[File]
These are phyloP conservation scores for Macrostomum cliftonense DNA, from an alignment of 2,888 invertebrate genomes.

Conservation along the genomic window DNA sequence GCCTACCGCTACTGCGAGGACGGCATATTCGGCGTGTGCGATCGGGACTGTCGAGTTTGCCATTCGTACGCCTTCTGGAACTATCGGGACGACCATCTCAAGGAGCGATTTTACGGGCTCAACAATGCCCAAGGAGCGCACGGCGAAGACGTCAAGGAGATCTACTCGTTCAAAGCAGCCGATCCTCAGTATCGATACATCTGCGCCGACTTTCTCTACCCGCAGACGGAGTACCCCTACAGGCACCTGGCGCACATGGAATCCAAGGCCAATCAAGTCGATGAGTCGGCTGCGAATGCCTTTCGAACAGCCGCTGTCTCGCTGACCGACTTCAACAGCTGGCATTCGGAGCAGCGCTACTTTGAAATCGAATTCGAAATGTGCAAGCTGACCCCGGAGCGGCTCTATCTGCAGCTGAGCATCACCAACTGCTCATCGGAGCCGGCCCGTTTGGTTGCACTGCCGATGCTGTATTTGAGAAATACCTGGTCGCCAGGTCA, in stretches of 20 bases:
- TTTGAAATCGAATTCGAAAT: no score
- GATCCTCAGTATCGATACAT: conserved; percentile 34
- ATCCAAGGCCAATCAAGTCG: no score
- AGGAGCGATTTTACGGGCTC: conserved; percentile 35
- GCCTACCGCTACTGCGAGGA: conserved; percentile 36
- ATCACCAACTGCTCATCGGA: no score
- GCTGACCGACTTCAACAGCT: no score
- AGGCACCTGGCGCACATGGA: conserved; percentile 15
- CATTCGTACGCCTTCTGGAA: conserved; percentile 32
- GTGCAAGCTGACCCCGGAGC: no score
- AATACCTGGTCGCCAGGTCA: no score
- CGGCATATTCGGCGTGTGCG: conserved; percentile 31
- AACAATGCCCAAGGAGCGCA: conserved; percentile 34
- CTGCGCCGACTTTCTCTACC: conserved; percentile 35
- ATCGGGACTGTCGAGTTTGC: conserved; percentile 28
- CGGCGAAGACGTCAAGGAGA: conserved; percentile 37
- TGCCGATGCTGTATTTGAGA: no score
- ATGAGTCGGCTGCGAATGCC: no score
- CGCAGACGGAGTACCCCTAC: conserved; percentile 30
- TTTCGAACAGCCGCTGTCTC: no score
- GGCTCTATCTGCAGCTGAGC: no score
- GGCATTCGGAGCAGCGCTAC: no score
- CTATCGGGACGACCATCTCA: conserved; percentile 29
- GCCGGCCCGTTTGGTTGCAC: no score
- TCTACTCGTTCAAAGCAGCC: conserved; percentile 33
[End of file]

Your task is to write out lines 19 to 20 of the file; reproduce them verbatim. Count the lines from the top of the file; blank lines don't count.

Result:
- TGCCGATGCTGTATTTGAGA: no score
- ATGAGTCGGCTGCGAATGCC: no score